The system is simple: when a baby is born, he or she is already one. Then, once the new year comes around, he or she turns two. It is therefore possible, for example, for a baby born on the last day of the year to be considered two years old on his or her second day of life!

How Do You Deep-Fry Ice Cream?

Looking for a bit of dessert to follow your meal at our Seattle Korean restaurant? Tempura ice cream is a curious little novelty that many enjoy. An invention of the Japanese, this dish is exactly what it sounds like: balls of ice cream that have been battered and fried in oil.

So, how does one go about frying ice cream? Obviously, the frozen nature of the ice cream does not mesh too naturally with scalding hot oils. This is why the ice cream that is to be fried needs to be extremely cold prior to being battered and cooked. The frying medium itself needs to be particularly hot as well, and can only fry the ice cream for roughly thirty seconds to avoid melting it and destroying the final product. When this balance is achieved properly, you have a dessert with a warm, crispy shell and a cool, pleasingly soft interior. Try it for yourself at Old Village!

Seoul: the Heart of Korea

We at Old Village maintain strong ties to our native country. Indeed, our Seattle Korean restaurant would never be here without the strong foundation of culture and tradition that is South Korea. And the heart and soul of this foundation is none other than Korea’s magnificent Seoul.

The word “seoul” translates quite simply to “capital city”. The most significant city in Korea and one of the largest cities in the world, this dizzying metropolis is the home of roughly half of the country’s population. It is here that you can experience a magnificent blend of the natural world, the ancient world, and the wonders of the modern day all in a single horizon; stand within the walls of an authentic palace or temple to look out into the high-tech skyscrapers without, a wreath of unspoiled mountains framing the entire picture with rugged splendor. This is the magic of Seoul, and the spirit that goes into the dining experience at Old Village!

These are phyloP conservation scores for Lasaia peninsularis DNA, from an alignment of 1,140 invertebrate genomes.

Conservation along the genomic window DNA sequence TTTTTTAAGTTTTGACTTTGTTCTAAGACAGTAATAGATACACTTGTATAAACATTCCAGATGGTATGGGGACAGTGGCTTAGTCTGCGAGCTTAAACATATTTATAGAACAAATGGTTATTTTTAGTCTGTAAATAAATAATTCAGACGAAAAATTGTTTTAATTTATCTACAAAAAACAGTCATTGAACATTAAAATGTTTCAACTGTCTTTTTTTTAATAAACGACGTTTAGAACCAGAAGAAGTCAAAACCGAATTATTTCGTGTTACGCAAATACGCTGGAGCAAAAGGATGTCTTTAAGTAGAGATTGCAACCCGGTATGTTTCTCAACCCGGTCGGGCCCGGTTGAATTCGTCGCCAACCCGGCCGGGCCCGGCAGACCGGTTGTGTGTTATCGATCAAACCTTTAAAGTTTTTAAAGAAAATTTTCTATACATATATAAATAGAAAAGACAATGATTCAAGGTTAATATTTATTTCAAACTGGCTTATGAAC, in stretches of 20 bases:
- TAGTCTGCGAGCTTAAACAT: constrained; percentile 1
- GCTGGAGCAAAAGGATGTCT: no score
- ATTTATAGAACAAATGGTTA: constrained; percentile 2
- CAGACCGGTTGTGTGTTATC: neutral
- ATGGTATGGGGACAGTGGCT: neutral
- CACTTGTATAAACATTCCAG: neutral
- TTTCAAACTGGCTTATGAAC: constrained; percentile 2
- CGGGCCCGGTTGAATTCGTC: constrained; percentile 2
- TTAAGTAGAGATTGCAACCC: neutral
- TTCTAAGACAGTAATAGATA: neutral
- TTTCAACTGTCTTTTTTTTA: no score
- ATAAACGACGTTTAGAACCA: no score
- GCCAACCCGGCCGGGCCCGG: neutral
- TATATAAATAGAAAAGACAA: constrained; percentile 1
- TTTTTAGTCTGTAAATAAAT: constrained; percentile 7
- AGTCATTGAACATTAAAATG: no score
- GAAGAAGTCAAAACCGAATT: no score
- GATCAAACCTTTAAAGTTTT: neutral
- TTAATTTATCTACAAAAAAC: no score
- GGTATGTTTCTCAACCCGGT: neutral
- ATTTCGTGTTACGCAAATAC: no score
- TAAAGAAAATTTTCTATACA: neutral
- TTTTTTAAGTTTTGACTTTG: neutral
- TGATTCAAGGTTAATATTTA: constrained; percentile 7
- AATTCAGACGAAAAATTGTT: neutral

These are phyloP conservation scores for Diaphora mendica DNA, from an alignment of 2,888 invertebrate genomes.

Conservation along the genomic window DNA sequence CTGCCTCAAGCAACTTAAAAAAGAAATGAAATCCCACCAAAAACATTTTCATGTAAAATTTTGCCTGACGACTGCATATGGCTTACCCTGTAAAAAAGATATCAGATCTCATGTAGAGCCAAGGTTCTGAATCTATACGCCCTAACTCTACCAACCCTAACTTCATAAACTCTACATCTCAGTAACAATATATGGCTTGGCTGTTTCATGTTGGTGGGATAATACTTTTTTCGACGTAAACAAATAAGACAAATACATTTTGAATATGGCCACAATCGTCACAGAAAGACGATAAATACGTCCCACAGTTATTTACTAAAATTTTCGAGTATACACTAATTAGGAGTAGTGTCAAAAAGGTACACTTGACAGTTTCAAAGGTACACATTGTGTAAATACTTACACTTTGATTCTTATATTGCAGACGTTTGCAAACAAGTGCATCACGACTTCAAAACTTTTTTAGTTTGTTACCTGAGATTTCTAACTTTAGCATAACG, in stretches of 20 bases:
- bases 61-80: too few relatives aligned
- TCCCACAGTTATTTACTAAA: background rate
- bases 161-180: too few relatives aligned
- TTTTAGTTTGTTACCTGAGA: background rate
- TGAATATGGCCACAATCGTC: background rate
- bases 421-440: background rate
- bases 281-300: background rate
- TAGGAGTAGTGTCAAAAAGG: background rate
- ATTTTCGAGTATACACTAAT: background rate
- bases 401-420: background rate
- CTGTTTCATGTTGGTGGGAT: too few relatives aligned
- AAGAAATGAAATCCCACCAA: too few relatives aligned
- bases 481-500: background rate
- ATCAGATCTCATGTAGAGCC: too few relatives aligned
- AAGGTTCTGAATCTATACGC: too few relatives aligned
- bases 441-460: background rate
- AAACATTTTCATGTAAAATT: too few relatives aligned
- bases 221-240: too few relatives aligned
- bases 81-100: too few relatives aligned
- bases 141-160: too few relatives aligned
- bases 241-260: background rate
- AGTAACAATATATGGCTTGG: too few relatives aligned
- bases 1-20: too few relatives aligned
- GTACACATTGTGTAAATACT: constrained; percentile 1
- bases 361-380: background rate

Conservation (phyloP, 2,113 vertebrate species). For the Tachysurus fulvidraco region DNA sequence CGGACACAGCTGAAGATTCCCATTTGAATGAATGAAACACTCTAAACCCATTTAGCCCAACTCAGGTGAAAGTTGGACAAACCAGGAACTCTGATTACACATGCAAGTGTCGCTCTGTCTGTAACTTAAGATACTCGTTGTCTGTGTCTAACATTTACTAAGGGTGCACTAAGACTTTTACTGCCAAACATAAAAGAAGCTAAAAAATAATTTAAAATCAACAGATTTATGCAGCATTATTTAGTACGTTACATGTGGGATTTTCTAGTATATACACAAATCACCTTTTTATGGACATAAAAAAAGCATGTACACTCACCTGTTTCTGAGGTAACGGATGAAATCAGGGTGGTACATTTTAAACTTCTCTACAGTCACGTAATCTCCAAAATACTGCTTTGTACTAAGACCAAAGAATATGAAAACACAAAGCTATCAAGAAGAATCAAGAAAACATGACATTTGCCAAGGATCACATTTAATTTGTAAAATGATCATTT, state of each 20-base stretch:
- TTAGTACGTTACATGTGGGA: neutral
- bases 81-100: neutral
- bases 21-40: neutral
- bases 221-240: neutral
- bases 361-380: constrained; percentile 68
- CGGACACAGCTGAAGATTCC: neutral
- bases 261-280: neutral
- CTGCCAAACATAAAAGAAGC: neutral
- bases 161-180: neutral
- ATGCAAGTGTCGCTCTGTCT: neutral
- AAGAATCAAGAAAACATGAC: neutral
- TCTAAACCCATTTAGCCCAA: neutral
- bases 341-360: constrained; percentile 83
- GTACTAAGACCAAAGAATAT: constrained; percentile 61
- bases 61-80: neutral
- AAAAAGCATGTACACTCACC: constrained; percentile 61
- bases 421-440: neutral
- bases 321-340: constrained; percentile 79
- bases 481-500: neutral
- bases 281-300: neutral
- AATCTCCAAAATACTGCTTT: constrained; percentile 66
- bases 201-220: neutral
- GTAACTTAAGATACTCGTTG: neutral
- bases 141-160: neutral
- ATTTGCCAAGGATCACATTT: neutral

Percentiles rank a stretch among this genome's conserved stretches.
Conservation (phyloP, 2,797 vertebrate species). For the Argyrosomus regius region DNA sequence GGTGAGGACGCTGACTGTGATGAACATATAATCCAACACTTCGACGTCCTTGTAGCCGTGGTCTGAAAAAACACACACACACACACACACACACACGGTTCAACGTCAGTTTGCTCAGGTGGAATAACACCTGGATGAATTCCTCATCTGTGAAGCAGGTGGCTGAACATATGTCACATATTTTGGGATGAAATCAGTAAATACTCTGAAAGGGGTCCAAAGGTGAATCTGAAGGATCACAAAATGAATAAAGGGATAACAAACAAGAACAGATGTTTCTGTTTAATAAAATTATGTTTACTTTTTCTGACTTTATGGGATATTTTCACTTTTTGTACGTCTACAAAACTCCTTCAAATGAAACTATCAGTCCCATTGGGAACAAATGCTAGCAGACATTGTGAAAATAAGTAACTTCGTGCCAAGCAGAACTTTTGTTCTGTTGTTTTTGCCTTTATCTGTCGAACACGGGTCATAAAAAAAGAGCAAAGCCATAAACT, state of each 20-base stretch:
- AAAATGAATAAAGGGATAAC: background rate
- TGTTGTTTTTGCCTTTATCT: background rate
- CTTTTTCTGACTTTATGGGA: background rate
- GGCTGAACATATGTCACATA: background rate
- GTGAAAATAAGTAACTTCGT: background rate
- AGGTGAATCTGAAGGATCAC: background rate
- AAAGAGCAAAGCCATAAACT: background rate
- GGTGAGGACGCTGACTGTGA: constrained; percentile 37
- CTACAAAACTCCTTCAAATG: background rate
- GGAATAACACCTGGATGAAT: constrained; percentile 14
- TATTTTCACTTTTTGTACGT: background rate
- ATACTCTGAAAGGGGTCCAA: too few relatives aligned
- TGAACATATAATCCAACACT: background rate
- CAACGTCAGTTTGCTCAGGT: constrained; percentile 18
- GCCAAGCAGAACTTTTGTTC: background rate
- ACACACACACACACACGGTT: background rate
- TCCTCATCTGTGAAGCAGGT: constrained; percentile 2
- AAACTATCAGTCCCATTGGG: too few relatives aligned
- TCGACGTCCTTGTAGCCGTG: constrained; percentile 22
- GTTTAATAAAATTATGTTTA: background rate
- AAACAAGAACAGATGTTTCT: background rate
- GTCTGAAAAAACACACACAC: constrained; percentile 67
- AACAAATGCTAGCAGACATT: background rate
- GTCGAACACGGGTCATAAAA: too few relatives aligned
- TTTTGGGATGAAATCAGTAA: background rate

Go Kyoza!

Do you enjoy a good kyoza? At our Seattle Korean restaurant, you can find this old favorite in the form of our fried kyoza, our steamed kyoza, or one of our kyoza soups.

Kyoza, more frequently known as “gyoza” or “potstickers” in the English-speaking world, represents a Japanese variation on the Chinese-style dumplings. They are made with a thin shell of pasta, which is wrapped around a combination of cabbage, green onions, ginger, garlic, and ground pork. In Asia, the process of making these dumplings is a lengthy one that the whole family might engage in together. However, it doesn’t take much to enjoy your favorite variety of kyoza at Old Village Korean Barbecue! Come and try a few of our delicious dumpling dishes today.

2014 is the Year of the Horse

January 31st, 2014 was the lunar new year for our Seattle Korean restaurant, marking the arrival of the Year of the Horse. The Horse is the seventh sign in the Chinese Zodiac, and people born under it are said to embody traits of strength, energy, and independence. They are also known to be a little self-centered, exhibiting problems with authority and reacting poorly when they cannot get their way.

Horses are most often attracted to careers that allow them to be active and be around others. They often like to be the center of attention, with the power to act as their own bosses with their innate spontaneity and adaptability. If you are a Horse, you may do well as a journalist, an actor, a salesman, an athlete, or a teacher.

The spontaneous nature of Horses causes them to have impulsive, passionate relationships. These can be exhausting and potentially over-dramatic for their significant others, though Horses do tend to mellow out as they grow older.

A History of Rice

Have you ever wondered how civilization first hit upon the all-important rice as a food source? From ancient times to our Seattle Korean restaurant, this crop is undoubtedly the most prominent crop ever cultivated by humanity. It has been a staple food source for more people over a longer period of time than any other form of food, with a history going back millennia.

The first known record of rice being cultivated for food goes all the way back to 2500 BC in ancient China. It spread throughout the rest of the world from there, its great versatility proving to be a boon for many cultures in many environments. It could be grown in anything from dry deserts to flooded wetlands, and its nutritional value made it a staple throughout Asia and the Mediterranean region. Come take a taste of this ancient tradition at Old Village!